TUPELO – Tupelo elected leaders discussed their visions for the city but ran out of time before setting specific goals during the final day of a city retreat.
They’ll complete the process Sept. 7.
An ambitious schedule Thursday listening to 22 different presentations from city departments and partner organizations spilled over into Friday morning, leaving less time for city leaders to focus on goal-setting. And then the city leaders strayed in conversations, leaving limited time to finish the goal-setting exercise.
“If we do it in an hour, it’s going to be a waste of time,” said Ward 1 Councilman Markel Whittington.
City Council members and Mayor Jason Shelton plan to complete the goal-setting session on Sept. 7.
Staff from Mississippi State University’s Stennis Institute of Government facilitated the goal-setting part of the retreat, and institute director Marty Wiseman discussed different forms of municipal government in the state.
Phil Hardwick, coordinator of capacity development at the Stennis Institute, said setting goals isn’t something that should be rushed since the result is intended to help guide the city for the next four years.
While city leaders didn’t complete the goal-setting process, Shelton and council members did discuss their thoughts on the city now and their vision for the city after this four-year term in office ends. Generally, the group discussed the need for improvements in city government related to neighborhood revitalization, the city’s image, customer service, financial stewardship, fulfilling promises to annexed areas and infrastructure.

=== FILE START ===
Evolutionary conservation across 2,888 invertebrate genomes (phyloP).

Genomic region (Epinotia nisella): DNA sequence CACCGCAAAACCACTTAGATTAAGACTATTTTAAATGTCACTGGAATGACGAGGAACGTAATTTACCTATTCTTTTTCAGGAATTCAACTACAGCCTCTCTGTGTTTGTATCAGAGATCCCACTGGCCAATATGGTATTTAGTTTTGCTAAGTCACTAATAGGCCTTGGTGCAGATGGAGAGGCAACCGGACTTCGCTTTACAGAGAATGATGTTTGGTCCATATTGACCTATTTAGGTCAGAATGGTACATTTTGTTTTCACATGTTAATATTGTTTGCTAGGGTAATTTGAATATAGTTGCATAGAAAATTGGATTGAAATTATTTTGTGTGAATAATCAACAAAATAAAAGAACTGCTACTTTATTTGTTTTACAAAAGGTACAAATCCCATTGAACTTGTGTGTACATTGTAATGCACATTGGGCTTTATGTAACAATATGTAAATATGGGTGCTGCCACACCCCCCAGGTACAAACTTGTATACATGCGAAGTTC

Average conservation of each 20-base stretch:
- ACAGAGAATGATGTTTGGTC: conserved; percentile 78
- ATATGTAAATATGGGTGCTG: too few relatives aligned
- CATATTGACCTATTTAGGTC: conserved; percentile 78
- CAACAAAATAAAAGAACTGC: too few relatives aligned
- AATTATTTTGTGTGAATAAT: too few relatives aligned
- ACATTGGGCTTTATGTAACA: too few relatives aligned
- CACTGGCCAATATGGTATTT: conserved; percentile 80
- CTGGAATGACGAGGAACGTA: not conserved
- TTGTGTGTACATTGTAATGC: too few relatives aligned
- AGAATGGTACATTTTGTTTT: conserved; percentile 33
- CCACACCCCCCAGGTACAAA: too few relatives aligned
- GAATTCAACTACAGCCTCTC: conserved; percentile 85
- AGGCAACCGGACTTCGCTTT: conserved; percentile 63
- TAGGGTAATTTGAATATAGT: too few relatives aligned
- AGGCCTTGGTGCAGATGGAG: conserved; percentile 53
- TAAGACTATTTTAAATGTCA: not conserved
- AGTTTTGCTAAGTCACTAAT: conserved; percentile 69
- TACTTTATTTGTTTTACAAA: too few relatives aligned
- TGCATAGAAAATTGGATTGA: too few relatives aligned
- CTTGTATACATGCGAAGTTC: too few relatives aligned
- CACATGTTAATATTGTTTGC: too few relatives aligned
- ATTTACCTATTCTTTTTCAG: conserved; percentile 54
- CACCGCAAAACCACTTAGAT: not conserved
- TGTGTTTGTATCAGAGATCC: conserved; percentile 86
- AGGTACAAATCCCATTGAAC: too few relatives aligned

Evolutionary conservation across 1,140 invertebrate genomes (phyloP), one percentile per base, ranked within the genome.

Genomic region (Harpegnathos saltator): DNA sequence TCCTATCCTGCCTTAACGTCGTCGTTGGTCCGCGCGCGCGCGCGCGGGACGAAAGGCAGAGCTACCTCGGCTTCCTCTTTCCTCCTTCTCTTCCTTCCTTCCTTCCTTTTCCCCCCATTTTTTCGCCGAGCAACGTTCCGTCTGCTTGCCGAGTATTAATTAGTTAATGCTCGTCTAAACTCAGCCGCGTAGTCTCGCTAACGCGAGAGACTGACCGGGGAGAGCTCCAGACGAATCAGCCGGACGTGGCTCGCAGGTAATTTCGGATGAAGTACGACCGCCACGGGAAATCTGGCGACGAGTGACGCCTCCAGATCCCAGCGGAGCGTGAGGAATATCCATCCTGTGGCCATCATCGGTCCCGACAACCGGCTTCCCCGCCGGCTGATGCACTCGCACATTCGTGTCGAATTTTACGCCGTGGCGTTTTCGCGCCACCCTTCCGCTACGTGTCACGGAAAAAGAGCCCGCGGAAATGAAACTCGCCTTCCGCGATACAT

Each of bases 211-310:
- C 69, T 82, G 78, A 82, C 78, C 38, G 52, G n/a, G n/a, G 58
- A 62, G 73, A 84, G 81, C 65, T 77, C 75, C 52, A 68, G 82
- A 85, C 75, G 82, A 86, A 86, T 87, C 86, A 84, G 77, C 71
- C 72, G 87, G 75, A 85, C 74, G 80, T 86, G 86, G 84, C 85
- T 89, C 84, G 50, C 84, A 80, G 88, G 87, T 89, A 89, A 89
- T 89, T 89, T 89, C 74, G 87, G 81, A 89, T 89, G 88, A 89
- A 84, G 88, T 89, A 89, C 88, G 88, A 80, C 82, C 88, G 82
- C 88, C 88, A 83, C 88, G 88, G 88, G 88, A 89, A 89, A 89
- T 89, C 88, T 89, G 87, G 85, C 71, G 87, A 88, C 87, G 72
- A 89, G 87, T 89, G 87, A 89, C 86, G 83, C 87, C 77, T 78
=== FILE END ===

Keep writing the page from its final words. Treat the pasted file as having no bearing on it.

Each council member and Shelton gave multiple responses to finishing the question “I’ll be proud of Tupelo in four years if …”
“I’ll be proud of Tupelo in four years if the Jackson Street redevelopment project has matured, we have another neighborhood in redevelopment and a third neighborhood is identified for redevelopment,” said Ward 2 Councilman Lynn Bryan.
While council members discussed during the retreat visions for their four-year term in office, others said they wanted to look at immediate actions. Councilmen Jim Newell of Ward 3 and Willie Jennings of Ward 7 said they believed the city should strongly consider adding additional code enforcement officers in the budget the council will approve in the coming weeks.
“We can do some things right now that won’t cost a whole lot of money,” Jennings said.